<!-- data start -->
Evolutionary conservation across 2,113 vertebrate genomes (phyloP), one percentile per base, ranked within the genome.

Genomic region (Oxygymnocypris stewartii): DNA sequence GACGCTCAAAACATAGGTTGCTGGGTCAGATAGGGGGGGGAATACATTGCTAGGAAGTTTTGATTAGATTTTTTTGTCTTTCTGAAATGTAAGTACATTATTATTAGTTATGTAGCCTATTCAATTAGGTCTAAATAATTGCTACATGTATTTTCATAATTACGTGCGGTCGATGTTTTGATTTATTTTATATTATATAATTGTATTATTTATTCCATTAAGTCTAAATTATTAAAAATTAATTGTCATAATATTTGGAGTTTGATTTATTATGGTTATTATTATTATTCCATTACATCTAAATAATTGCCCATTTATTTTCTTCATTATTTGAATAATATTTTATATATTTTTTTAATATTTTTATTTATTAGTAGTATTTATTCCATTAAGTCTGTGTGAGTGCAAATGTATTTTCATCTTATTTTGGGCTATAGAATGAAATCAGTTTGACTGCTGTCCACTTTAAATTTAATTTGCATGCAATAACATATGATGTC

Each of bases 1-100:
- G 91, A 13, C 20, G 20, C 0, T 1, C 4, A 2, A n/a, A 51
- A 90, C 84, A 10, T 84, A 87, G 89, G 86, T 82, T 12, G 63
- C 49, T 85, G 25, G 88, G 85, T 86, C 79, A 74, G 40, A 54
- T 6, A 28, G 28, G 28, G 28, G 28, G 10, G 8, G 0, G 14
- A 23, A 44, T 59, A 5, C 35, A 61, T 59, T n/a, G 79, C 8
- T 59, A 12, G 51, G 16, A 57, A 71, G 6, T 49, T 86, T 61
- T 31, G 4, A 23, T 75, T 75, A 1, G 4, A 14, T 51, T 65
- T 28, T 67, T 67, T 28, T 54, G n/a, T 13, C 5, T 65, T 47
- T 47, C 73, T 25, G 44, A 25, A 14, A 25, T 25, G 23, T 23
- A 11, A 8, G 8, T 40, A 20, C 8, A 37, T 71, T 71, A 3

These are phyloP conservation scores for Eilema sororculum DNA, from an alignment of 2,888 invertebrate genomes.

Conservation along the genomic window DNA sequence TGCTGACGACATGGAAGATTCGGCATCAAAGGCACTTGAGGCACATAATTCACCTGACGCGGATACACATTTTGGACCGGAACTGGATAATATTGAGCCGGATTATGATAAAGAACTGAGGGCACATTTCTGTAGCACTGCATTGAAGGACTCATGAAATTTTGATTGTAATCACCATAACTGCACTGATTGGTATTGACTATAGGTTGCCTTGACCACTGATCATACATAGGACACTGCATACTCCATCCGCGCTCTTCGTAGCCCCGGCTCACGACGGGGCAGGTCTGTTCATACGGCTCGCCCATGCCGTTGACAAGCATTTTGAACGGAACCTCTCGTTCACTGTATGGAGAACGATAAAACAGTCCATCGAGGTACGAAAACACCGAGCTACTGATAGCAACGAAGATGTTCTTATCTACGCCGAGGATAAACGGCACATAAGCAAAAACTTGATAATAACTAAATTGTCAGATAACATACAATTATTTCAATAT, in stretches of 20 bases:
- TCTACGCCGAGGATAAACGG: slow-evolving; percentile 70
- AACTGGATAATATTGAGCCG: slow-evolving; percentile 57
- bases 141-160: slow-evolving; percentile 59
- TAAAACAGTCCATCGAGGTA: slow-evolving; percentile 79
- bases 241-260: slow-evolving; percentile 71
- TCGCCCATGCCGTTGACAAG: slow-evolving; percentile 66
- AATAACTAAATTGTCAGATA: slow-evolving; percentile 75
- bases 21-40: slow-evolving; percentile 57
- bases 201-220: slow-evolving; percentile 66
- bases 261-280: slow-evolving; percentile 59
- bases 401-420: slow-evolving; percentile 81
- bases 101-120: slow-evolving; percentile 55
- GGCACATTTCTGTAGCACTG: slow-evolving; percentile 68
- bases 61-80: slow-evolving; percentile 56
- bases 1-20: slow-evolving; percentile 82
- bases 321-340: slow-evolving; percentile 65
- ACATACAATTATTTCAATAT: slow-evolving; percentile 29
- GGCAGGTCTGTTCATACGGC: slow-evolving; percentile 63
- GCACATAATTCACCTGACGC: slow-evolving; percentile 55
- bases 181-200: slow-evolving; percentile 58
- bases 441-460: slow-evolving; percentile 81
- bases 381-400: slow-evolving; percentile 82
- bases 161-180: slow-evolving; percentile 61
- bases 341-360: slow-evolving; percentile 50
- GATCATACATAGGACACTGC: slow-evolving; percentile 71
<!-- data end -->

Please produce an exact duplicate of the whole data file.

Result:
Evolutionary conservation across 2,113 vertebrate genomes (phyloP), one percentile per base, ranked within the genome.

Genomic region (Oxygymnocypris stewartii): DNA sequence GACGCTCAAAACATAGGTTGCTGGGTCAGATAGGGGGGGGAATACATTGCTAGGAAGTTTTGATTAGATTTTTTTGTCTTTCTGAAATGTAAGTACATTATTATTAGTTATGTAGCCTATTCAATTAGGTCTAAATAATTGCTACATGTATTTTCATAATTACGTGCGGTCGATGTTTTGATTTATTTTATATTATATAATTGTATTATTTATTCCATTAAGTCTAAATTATTAAAAATTAATTGTCATAATATTTGGAGTTTGATTTATTATGGTTATTATTATTATTCCATTACATCTAAATAATTGCCCATTTATTTTCTTCATTATTTGAATAATATTTTATATATTTTTTTAATATTTTTATTTATTAGTAGTATTTATTCCATTAAGTCTGTGTGAGTGCAAATGTATTTTCATCTTATTTTGGGCTATAGAATGAAATCAGTTTGACTGCTGTCCACTTTAAATTTAATTTGCATGCAATAACATATGATGTC

Each of bases 1-100:
- G 91, A 13, C 20, G 20, C 0, T 1, C 4, A 2, A n/a, A 51
- A 90, C 84, A 10, T 84, A 87, G 89, G 86, T 82, T 12, G 63
- C 49, T 85, G 25, G 88, G 85, T 86, C 79, A 74, G 40, A 54
- T 6, A 28, G 28, G 28, G 28, G 28, G 10, G 8, G 0, G 14
- A 23, A 44, T 59, A 5, C 35, A 61, T 59, T n/a, G 79, C 8
- T 59, A 12, G 51, G 16, A 57, A 71, G 6, T 49, T 86, T 61
- T 31, G 4, A 23, T 75, T 75, A 1, G 4, A 14, T 51, T 65
- T 28, T 67, T 67, T 28, T 54, G n/a, T 13, C 5, T 65, T 47
- T 47, C 73, T 25, G 44, A 25, A 14, A 25, T 25, G 23, T 23
- A 11, A 8, G 8, T 40, A 20, C 8, A 37, T 71, T 71, A 3

These are phyloP conservation scores for Eilema sororculum DNA, from an alignment of 2,888 invertebrate genomes.

Conservation along the genomic window DNA sequence TGCTGACGACATGGAAGATTCGGCATCAAAGGCACTTGAGGCACATAATTCACCTGACGCGGATACACATTTTGGACCGGAACTGGATAATATTGAGCCGGATTATGATAAAGAACTGAGGGCACATTTCTGTAGCACTGCATTGAAGGACTCATGAAATTTTGATTGTAATCACCATAACTGCACTGATTGGTATTGACTATAGGTTGCCTTGACCACTGATCATACATAGGACACTGCATACTCCATCCGCGCTCTTCGTAGCCCCGGCTCACGACGGGGCAGGTCTGTTCATACGGCTCGCCCATGCCGTTGACAAGCATTTTGAACGGAACCTCTCGTTCACTGTATGGAGAACGATAAAACAGTCCATCGAGGTACGAAAACACCGAGCTACTGATAGCAACGAAGATGTTCTTATCTACGCCGAGGATAAACGGCACATAAGCAAAAACTTGATAATAACTAAATTGTCAGATAACATACAATTATTTCAATAT, in stretches of 20 bases:
- TCTACGCCGAGGATAAACGG: slow-evolving; percentile 70
- AACTGGATAATATTGAGCCG: slow-evolving; percentile 57
- bases 141-160: slow-evolving; percentile 59
- TAAAACAGTCCATCGAGGTA: slow-evolving; percentile 79
- bases 241-260: slow-evolving; percentile 71
- TCGCCCATGCCGTTGACAAG: slow-evolving; percentile 66
- AATAACTAAATTGTCAGATA: slow-evolving; percentile 75
- bases 21-40: slow-evolving; percentile 57
- bases 201-220: slow-evolving; percentile 66
- bases 261-280: slow-evolving; percentile 59
- bases 401-420: slow-evolving; percentile 81
- bases 101-120: slow-evolving; percentile 55
- GGCACATTTCTGTAGCACTG: slow-evolving; percentile 68
- bases 61-80: slow-evolving; percentile 56
- bases 1-20: slow-evolving; percentile 82
- bases 321-340: slow-evolving; percentile 65
- ACATACAATTATTTCAATAT: slow-evolving; percentile 29
- GGCAGGTCTGTTCATACGGC: slow-evolving; percentile 63
- GCACATAATTCACCTGACGC: slow-evolving; percentile 55
- bases 181-200: slow-evolving; percentile 58
- bases 441-460: slow-evolving; percentile 81
- bases 381-400: slow-evolving; percentile 82
- bases 161-180: slow-evolving; percentile 61
- bases 341-360: slow-evolving; percentile 50
- GATCATACATAGGACACTGC: slow-evolving; percentile 71